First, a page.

From Maryhill, Washington, it’s over the Columbia River to Biggs on the Oregon side, and just a few miles ahead, where the Deschutes River empties into the Columbia, we’re in the Gorge – a river canyon that descends to 4,000 feet in places and extends from here all the way to Portland.
The most direct route through the Gorge is Hwy 84, hugging the river all the way and passing through towns dotted along its route. We stick to 84 as far as The Dalles, stopping for lunch and to check out Klindt’s Booksellers – as the sign says, it’s the oldest bookstore in Oregon, dating back to 1870. With its original wood floors, oak book display cases and high ceilings, this is my kind of bookstore. As I’ve traveled the roads, leading me from one state to the next, I’ve been keeping my heart and eyes open for signposts of Irish history along the way. I haven’t been digging for those signposts; rather, I stumble into them, mostly when I’m not looking. But Oregon is a different matter: I want there to be a rich Irish history here, for self-serving reasons. I am predisposed to falling in love with Oregon – primarily, if not exclusively, for its natural beauty – and even before we’ve been in the state for more than half a minute, I want Oregon to be a place I will come back on some future road trip. The best reason for me to come back in the near future is to do research on the Irish here. So I walk into Klindt’s on a mission.
Oregon has a lot of history to it but, alas, not much of it has to do with the Irish. At least not at Klindt’s. But the very helpful staff find the name of one book that sounds promising – “We Irish in Oregon” – and suggests the best place to find it would be at Powell’s Bookstore in Portland. I’m told that Powell’s is beyond huge, and if I can’t find what I’m looking for there, I’m not likely to find it anywhere. Fortunately, we’re going to Portland. Leaving aside the Irish for the time being, we head back to the road.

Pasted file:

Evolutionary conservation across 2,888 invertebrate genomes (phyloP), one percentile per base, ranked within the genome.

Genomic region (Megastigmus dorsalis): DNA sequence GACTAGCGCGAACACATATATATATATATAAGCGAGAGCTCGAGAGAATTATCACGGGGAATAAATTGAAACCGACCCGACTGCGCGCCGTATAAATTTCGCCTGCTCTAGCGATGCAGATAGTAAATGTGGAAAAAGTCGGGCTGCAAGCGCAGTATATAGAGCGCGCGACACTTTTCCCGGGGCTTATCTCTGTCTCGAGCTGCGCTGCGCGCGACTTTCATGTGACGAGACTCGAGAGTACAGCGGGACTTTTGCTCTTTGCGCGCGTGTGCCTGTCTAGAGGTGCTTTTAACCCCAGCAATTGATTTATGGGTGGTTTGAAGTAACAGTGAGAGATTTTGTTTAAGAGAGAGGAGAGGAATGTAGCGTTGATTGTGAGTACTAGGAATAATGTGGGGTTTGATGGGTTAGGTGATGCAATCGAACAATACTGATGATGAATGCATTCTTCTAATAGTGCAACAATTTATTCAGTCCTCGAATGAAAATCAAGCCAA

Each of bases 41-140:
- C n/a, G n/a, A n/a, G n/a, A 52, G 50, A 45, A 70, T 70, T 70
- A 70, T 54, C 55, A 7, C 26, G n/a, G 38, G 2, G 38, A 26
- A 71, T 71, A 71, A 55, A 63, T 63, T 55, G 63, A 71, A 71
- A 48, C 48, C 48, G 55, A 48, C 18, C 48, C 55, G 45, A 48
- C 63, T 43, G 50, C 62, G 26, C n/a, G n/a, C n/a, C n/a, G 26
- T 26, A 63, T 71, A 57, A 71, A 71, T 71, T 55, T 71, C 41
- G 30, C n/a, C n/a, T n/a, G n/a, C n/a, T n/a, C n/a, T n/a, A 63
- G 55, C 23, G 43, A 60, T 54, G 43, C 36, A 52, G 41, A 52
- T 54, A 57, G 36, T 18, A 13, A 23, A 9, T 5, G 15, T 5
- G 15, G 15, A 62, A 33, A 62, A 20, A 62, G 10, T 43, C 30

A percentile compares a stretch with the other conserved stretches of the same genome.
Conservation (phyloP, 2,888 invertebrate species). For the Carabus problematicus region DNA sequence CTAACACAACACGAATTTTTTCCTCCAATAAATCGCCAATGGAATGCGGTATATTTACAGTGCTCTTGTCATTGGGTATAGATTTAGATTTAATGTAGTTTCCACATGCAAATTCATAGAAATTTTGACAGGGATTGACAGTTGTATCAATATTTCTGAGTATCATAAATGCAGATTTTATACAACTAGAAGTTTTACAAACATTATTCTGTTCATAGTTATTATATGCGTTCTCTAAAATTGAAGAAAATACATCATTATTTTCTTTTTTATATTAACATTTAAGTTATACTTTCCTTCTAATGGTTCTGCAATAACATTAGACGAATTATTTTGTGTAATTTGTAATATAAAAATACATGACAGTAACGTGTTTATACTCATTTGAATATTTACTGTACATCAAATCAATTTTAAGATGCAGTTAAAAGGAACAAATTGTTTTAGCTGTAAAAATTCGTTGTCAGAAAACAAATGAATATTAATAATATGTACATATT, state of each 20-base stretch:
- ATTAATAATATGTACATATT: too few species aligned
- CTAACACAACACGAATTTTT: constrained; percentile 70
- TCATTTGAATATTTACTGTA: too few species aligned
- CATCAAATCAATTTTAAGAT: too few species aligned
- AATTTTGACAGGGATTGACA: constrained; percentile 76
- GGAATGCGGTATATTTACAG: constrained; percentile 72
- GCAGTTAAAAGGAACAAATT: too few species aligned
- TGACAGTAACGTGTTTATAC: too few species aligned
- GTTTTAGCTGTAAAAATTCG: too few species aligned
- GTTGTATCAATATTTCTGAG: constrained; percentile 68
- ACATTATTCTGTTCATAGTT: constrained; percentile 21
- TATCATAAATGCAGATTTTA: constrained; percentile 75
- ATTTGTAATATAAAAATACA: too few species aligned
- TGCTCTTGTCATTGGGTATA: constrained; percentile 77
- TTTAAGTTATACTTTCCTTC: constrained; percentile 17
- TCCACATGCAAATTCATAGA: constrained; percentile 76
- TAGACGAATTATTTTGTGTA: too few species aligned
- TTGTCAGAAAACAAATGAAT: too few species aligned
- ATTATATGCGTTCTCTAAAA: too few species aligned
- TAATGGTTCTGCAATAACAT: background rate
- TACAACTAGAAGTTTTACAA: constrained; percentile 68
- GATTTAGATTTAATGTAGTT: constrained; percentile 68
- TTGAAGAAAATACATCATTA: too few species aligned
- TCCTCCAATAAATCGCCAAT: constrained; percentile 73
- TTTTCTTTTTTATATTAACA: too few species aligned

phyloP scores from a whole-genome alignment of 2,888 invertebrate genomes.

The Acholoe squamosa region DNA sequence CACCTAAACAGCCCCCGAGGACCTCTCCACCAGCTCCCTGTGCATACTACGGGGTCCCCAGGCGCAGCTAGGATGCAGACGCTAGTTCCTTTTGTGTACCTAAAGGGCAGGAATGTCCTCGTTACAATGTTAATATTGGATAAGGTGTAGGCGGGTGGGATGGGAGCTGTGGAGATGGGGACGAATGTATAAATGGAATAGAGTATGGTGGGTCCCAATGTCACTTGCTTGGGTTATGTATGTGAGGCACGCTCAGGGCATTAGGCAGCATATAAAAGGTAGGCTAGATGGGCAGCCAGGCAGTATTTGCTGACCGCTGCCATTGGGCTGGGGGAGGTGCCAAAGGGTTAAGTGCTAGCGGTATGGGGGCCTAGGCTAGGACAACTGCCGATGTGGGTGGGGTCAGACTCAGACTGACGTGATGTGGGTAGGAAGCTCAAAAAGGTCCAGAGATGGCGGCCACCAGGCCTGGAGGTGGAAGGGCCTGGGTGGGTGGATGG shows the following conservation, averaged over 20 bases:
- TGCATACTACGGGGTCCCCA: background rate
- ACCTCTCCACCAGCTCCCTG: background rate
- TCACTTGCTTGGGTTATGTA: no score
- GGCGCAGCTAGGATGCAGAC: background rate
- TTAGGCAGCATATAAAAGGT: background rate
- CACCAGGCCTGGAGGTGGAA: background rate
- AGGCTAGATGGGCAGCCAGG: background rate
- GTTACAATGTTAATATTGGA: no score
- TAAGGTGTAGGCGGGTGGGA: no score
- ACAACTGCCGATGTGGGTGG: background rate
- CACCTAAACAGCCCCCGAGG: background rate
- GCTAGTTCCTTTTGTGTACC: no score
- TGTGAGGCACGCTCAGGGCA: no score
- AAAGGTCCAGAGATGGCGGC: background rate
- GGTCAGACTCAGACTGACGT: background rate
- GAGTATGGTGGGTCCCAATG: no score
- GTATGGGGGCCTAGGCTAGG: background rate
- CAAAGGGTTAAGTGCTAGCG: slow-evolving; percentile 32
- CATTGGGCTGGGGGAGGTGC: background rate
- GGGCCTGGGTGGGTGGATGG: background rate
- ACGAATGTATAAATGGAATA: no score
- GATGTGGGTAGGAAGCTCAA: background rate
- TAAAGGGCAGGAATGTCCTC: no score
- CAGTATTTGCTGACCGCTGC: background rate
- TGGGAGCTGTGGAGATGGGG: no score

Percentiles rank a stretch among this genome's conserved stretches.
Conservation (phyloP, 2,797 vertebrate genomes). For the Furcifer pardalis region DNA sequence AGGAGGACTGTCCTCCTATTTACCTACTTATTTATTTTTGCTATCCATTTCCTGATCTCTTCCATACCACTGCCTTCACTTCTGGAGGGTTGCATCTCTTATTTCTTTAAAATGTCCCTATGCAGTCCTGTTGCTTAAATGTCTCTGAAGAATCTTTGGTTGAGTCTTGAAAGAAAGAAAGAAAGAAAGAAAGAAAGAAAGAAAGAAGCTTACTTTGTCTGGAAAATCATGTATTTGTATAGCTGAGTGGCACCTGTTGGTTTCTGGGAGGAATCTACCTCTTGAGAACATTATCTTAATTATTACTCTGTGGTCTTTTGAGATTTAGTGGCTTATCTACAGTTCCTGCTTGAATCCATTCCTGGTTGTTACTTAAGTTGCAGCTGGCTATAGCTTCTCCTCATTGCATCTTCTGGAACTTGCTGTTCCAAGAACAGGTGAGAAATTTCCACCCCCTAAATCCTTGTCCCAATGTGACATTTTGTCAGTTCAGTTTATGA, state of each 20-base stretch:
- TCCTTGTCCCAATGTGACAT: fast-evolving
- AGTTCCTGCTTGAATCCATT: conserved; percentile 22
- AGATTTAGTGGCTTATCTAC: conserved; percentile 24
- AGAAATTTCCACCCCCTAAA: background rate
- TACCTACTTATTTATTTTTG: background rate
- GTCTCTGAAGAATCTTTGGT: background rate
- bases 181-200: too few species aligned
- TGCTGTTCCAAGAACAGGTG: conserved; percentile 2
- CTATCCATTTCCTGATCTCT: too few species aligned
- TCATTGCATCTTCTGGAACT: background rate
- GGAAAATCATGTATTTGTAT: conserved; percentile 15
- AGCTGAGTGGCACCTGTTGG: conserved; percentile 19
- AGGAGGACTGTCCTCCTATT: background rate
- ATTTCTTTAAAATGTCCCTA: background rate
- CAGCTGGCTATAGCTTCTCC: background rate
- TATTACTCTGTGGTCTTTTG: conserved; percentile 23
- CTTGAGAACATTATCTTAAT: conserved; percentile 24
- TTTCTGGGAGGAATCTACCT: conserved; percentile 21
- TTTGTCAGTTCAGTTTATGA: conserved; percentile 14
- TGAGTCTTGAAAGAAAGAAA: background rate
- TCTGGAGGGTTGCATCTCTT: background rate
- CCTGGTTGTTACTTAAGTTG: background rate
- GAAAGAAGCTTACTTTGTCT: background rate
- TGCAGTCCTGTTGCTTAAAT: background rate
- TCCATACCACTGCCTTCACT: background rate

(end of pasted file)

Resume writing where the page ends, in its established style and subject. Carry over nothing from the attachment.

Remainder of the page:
Just the other side of The Dalles, we pick up an alternate to 84 – side road 30, an All American Road that wends its way through the trees and hills, with stops along the way for views of the river from higher up.
Route 30 drops back down to 84 near Mosier, and up ahead, around yet another bend in the road, we see a billowing cloud of smoke to the west. We’re heading that way, and I’m sure we’ll find out what’s happening when we get there.
And we do. It’s midafternoon by the time we’re in the thick of it; and one of the locals says the fire has been raging since morning. The helicopters are out in full force, dragging and dumping their buckets of water. From our vantage point on the ground and at a safe distance, it’s hard to imagine that these small buckets of water can make a dent in the fire.
Leaving the fire and smoke behind us, we followed the river along 84 until just past the Cascade Locks where we picked up 30 again through Ainsworth State Park – another All American Road that wends its way through dense forest and gorgeous Gorge falls – first Horsetail Falls …
… and then the biggie – Multnomah Falls, a 620-foot drop.
From the falls, 30 winds up and back through the trees with glimpses of the river down below. Oh no! We come to a sign that says “Road Closed Ahead.” We don’t believe it for a second and continue on. Our surroundings take our breath away, so much so that Bridget exclaimed at one point, “I want to get married here!” X marks the spot. It really is quite beautiful up here. But the sign was right – indeed, the road is closed ahead, so we make our way back and find another route to take us up to Chanticleer Point and a panoramic view of the Gorge, with the Vista House high on the hill at Crown Point.
The Vista House was built in 1916 as a memorial to the Oregon pioneers. One of our guidebooks suggested it is one of the most photographed places along the Gorge, so we of course had to check it out and take our own snapshot. Unfortunately, it was closed for the day, so we had to settle for an outside photo op …
I’m looking at it and wondering, “What does this have to do with pioneers?”
No question, though, that sitting where it does 733 feet above the river, the views from its steps are the thing. One last picture of the Columbia River as the sun falls in the western sky, and we’re back in the car for the last leg of our day’s journey to Portland.